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Yale University Press
Except for the rare international superstar like Araki Nobuyoshi, known for his gamy shots of nude young women, Japanese photography is a closed book to Westerners. Yet it has a distinguished and vital tradition that has enriched every genre, from portraits to landscapes, with a unique blend of lyricism and candor. In The History of Japanese Photography, a wealth of captivating images and essays by seven scholars trace 140 years of stylistic and cultural evolution. In 1857 a local ruler had his portrait taken with a daguerreotype set brought to Nagasaki by a foreign ship. Eleven years later, official photographs of the emperor--never glimpsed in person by his subjects-became widely available. Photographers were increasingly called upon to document new Japanese territories, natural disasters, and wars. Visitors hankered after studio shots of geishas and other exotica. Beginning in the 1890s, upper-class amateur photographers contributed a new emphasis on aesthetics. In the 1930s exquisite Pictorialist images of natural beauty gave way to modernist influences from Berlin and Moscow, and then-in wartime-to a conservative emphasis on traditional rural life. Individual expression dominated postwar photography, as seen in such images as Tomatsu Shomei's haunting "Beer bottle after the atomic bomb explosion." Recent work reflects the dislocations of urban consumer society. Beautifully produced, with 356 color illustrations, this groundbreaking volume accompanies an exhibition at the Museum of Fine Arts, Houston (March 2-April 27, 2003) that travels to the Cleveland Museum of Art (May 18-July 27, 2003). -Cathy Curtis
(Vicki Goldberg, New York Times)
. . . . [A]n eye-opening introduction to photographic and Japanese history in more than 200 pictures. . . .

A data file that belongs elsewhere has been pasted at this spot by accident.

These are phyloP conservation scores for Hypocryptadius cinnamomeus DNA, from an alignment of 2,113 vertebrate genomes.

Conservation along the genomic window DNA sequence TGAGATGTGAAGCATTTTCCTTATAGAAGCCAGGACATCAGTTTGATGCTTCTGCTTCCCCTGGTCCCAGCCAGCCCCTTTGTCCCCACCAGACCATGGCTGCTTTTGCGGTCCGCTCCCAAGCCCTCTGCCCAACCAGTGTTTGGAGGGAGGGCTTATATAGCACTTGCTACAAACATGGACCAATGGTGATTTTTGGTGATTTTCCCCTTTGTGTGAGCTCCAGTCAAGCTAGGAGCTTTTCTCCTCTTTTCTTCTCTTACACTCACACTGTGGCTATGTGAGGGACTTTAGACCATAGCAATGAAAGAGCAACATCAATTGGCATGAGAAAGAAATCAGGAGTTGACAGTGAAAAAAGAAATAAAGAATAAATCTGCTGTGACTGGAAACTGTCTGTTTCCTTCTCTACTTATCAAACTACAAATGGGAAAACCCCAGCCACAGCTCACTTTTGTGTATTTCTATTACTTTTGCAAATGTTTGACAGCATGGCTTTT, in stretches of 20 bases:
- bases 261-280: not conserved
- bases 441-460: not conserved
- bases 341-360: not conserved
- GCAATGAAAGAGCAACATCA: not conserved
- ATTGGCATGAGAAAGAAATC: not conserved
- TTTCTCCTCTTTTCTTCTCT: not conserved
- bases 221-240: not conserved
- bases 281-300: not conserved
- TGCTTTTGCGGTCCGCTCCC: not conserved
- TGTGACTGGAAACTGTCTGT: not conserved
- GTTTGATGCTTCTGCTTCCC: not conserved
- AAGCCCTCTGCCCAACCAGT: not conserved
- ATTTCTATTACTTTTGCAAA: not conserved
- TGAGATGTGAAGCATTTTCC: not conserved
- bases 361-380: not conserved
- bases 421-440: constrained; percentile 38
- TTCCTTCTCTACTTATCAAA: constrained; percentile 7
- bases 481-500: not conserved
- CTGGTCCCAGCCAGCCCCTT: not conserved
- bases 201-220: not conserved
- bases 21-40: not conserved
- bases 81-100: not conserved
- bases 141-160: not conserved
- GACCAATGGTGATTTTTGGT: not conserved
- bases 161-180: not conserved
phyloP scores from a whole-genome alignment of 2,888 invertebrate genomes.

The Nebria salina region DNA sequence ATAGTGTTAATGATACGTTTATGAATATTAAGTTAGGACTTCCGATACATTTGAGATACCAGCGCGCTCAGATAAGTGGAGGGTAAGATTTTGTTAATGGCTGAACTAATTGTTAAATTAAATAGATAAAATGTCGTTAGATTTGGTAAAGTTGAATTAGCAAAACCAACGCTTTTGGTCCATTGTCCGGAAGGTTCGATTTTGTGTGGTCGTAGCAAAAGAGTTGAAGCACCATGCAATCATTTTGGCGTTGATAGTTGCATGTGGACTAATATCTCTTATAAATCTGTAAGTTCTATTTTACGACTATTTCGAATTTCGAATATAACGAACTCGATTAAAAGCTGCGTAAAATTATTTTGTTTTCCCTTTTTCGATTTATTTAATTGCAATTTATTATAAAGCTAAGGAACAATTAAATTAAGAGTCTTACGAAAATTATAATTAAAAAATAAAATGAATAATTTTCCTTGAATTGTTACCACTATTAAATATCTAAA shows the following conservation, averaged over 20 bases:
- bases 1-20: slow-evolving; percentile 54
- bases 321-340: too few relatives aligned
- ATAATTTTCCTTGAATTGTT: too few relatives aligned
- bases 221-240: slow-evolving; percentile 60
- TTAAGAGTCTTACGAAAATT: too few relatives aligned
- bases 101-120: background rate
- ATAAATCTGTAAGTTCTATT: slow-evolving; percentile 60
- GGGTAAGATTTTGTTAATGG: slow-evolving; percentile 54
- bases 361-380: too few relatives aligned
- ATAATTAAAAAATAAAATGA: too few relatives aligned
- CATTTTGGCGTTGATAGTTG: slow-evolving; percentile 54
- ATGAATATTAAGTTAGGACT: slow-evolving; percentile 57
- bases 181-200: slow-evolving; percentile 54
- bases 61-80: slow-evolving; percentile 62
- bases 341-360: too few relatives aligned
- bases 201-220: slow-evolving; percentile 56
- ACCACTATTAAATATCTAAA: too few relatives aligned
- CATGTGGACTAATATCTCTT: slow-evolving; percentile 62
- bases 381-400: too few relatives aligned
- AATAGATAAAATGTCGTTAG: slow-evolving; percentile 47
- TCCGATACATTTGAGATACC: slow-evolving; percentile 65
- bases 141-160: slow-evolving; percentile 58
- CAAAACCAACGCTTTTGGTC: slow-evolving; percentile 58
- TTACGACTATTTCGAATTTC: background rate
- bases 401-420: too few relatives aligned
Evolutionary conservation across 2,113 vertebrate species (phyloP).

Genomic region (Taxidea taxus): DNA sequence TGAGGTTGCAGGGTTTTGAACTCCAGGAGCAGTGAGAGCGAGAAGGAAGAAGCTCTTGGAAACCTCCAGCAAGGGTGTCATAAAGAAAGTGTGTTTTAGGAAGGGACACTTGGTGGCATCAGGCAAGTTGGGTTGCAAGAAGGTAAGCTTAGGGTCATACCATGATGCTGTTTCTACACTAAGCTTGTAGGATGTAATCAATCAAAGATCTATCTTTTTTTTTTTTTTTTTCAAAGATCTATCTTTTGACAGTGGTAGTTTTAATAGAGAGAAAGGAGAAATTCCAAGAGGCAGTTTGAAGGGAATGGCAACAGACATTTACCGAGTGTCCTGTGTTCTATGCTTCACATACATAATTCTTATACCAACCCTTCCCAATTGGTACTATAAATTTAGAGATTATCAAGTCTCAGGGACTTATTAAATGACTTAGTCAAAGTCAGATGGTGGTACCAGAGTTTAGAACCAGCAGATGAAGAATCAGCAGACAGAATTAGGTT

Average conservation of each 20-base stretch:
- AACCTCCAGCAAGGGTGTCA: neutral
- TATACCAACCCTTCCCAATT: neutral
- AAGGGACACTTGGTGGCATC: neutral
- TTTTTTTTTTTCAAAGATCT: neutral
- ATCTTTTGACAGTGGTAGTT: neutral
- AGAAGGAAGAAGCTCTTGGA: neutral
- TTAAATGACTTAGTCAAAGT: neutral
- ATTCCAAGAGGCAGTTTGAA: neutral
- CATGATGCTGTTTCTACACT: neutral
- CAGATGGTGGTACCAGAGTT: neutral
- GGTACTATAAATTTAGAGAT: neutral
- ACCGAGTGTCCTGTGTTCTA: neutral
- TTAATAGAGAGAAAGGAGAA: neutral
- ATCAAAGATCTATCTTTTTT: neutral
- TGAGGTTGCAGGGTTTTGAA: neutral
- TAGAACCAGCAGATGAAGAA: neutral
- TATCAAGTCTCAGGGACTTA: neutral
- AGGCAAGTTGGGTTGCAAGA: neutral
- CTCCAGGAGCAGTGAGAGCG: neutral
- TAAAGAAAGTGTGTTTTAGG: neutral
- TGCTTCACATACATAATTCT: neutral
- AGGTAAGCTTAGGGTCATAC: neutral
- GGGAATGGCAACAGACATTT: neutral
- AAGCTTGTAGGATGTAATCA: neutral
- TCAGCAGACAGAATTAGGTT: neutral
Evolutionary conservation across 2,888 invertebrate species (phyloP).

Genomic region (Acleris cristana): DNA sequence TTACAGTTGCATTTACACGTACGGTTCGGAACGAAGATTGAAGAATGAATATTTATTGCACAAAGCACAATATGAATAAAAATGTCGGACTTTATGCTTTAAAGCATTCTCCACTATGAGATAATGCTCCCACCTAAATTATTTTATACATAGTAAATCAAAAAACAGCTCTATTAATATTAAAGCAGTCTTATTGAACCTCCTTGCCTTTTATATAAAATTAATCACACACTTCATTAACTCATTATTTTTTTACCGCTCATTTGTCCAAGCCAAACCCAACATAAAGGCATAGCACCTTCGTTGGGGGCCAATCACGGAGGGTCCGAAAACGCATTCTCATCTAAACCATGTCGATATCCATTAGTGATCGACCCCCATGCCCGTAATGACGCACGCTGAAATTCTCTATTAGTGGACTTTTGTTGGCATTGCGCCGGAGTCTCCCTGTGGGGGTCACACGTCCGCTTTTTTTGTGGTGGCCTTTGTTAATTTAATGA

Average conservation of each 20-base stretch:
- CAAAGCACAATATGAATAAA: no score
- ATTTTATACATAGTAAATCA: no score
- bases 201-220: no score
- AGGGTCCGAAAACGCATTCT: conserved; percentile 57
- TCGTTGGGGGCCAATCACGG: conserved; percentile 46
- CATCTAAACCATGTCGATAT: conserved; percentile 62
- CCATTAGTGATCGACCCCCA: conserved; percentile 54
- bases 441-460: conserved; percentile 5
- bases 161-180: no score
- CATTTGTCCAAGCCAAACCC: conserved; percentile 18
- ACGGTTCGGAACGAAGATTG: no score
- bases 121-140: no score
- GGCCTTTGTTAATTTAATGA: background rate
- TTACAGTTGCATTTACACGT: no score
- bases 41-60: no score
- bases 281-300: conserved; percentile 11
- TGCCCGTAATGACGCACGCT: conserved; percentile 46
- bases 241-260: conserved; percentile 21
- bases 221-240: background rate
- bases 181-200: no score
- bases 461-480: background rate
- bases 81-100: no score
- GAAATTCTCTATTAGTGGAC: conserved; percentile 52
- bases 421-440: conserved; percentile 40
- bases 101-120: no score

: Over the past 150 years, Japanese photographers have created an impressive body of work that ranges from dignified imperial photographs to sweeping urban panoramas, from early ethereal landscapes to modern urban mysteries. Despite the richness, significance, and variety of this work, however, it has largely been neglected in Western histories of photography. This gorgeous and groundbreaking book-the first comprehensive account of Japanese photography from its inception in the mid-nineteenth century to the present day-reveals to English-speaking audiences the importance and beauty of this art form. Written by a team of distinguished Japanese and Western scholars, this book establishes that photography began to play a vital role in Japanese culture soon after its introduction to Japan in the 1850s. Illustrated essays discuss the medium's evolution and aesthetic shifts in relation to the nation's historical and cultural developments; the interaction of Japanese photographers with Western photographers; the link between photography and other Japanese art forms; and photography as a record and catalyst of change. Handsomely designed and generously illustrated with beautiful duotone and color images, the book emphasizes not only the unique features of Japanese photography but also the ways it has influenced and been influenced by the country's culture and society.